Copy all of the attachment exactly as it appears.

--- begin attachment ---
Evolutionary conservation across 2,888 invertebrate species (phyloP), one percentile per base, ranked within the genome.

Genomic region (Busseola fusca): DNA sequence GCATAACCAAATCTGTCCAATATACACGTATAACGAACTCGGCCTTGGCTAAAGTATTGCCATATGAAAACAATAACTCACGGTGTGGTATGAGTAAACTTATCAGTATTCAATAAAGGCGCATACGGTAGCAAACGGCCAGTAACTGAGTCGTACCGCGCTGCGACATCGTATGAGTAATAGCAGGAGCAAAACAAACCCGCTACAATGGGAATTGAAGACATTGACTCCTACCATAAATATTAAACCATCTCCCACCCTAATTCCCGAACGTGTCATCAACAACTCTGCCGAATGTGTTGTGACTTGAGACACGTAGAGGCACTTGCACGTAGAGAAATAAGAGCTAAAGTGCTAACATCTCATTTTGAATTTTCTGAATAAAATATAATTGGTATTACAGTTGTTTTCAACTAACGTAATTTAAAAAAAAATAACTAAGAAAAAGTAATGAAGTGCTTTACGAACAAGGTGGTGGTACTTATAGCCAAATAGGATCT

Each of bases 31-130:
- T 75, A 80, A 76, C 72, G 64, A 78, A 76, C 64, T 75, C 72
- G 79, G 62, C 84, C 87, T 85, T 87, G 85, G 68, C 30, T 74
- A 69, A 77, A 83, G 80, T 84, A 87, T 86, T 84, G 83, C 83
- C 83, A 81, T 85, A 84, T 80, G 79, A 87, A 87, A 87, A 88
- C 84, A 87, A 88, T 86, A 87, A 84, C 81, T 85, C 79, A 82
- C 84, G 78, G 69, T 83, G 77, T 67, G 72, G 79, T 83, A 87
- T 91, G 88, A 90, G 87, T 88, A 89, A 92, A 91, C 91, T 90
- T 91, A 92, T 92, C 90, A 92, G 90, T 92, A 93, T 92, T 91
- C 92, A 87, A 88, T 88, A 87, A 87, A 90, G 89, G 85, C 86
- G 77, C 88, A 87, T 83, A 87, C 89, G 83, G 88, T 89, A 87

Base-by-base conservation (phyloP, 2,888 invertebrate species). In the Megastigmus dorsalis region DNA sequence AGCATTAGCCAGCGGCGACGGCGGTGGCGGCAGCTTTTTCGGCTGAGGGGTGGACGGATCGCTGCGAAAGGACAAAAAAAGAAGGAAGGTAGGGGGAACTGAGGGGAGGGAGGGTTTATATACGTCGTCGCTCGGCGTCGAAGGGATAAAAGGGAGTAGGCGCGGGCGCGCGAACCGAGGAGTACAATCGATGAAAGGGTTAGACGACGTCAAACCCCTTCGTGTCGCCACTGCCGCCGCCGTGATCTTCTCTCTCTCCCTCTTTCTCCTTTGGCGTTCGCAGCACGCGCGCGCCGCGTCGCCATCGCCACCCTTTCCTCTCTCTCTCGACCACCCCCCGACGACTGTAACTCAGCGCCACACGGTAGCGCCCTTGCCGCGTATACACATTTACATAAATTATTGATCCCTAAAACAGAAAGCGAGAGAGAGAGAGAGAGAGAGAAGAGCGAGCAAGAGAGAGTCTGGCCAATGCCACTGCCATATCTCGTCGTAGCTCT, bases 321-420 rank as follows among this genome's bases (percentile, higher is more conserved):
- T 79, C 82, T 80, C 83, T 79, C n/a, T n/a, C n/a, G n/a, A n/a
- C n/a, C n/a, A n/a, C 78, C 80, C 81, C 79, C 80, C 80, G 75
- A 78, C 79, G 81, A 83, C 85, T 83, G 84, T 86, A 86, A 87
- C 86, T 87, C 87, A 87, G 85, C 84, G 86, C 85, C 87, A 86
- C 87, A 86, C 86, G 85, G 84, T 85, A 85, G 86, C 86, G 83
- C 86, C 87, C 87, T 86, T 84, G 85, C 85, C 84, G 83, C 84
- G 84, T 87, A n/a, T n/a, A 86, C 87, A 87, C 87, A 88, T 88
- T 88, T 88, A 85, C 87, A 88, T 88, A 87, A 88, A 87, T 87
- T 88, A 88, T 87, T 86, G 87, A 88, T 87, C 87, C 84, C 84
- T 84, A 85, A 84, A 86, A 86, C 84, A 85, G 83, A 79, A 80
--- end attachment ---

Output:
Evolutionary conservation across 2,888 invertebrate species (phyloP), one percentile per base, ranked within the genome.

Genomic region (Busseola fusca): DNA sequence GCATAACCAAATCTGTCCAATATACACGTATAACGAACTCGGCCTTGGCTAAAGTATTGCCATATGAAAACAATAACTCACGGTGTGGTATGAGTAAACTTATCAGTATTCAATAAAGGCGCATACGGTAGCAAACGGCCAGTAACTGAGTCGTACCGCGCTGCGACATCGTATGAGTAATAGCAGGAGCAAAACAAACCCGCTACAATGGGAATTGAAGACATTGACTCCTACCATAAATATTAAACCATCTCCCACCCTAATTCCCGAACGTGTCATCAACAACTCTGCCGAATGTGTTGTGACTTGAGACACGTAGAGGCACTTGCACGTAGAGAAATAAGAGCTAAAGTGCTAACATCTCATTTTGAATTTTCTGAATAAAATATAATTGGTATTACAGTTGTTTTCAACTAACGTAATTTAAAAAAAAATAACTAAGAAAAAGTAATGAAGTGCTTTACGAACAAGGTGGTGGTACTTATAGCCAAATAGGATCT

Each of bases 31-130:
- T 75, A 80, A 76, C 72, G 64, A 78, A 76, C 64, T 75, C 72
- G 79, G 62, C 84, C 87, T 85, T 87, G 85, G 68, C 30, T 74
- A 69, A 77, A 83, G 80, T 84, A 87, T 86, T 84, G 83, C 83
- C 83, A 81, T 85, A 84, T 80, G 79, A 87, A 87, A 87, A 88
- C 84, A 87, A 88, T 86, A 87, A 84, C 81, T 85, C 79, A 82
- C 84, G 78, G 69, T 83, G 77, T 67, G 72, G 79, T 83, A 87
- T 91, G 88, A 90, G 87, T 88, A 89, A 92, A 91, C 91, T 90
- T 91, A 92, T 92, C 90, A 92, G 90, T 92, A 93, T 92, T 91
- C 92, A 87, A 88, T 88, A 87, A 87, A 90, G 89, G 85, C 86
- G 77, C 88, A 87, T 83, A 87, C 89, G 83, G 88, T 89, A 87

Base-by-base conservation (phyloP, 2,888 invertebrate species). In the Megastigmus dorsalis region DNA sequence AGCATTAGCCAGCGGCGACGGCGGTGGCGGCAGCTTTTTCGGCTGAGGGGTGGACGGATCGCTGCGAAAGGACAAAAAAAGAAGGAAGGTAGGGGGAACTGAGGGGAGGGAGGGTTTATATACGTCGTCGCTCGGCGTCGAAGGGATAAAAGGGAGTAGGCGCGGGCGCGCGAACCGAGGAGTACAATCGATGAAAGGGTTAGACGACGTCAAACCCCTTCGTGTCGCCACTGCCGCCGCCGTGATCTTCTCTCTCTCCCTCTTTCTCCTTTGGCGTTCGCAGCACGCGCGCGCCGCGTCGCCATCGCCACCCTTTCCTCTCTCTCTCGACCACCCCCCGACGACTGTAACTCAGCGCCACACGGTAGCGCCCTTGCCGCGTATACACATTTACATAAATTATTGATCCCTAAAACAGAAAGCGAGAGAGAGAGAGAGAGAGAGAAGAGCGAGCAAGAGAGAGTCTGGCCAATGCCACTGCCATATCTCGTCGTAGCTCT, bases 321-420 rank as follows among this genome's bases (percentile, higher is more conserved):
- T 79, C 82, T 80, C 83, T 79, C n/a, T n/a, C n/a, G n/a, A n/a
- C n/a, C n/a, A n/a, C 78, C 80, C 81, C 79, C 80, C 80, G 75
- A 78, C 79, G 81, A 83, C 85, T 83, G 84, T 86, A 86, A 87
- C 86, T 87, C 87, A 87, G 85, C 84, G 86, C 85, C 87, A 86
- C 87, A 86, C 86, G 85, G 84, T 85, A 85, G 86, C 86, G 83
- C 86, C 87, C 87, T 86, T 84, G 85, C 85, C 84, G 83, C 84
- G 84, T 87, A n/a, T n/a, A 86, C 87, A 87, C 87, A 88, T 88
- T 88, T 88, A 85, C 87, A 88, T 88, A 87, A 88, A 87, T 87
- T 88, A 88, T 87, T 86, G 87, A 88, T 87, C 87, C 84, C 84
- T 84, A 85, A 84, A 86, A 86, C 84, A 85, G 83, A 79, A 80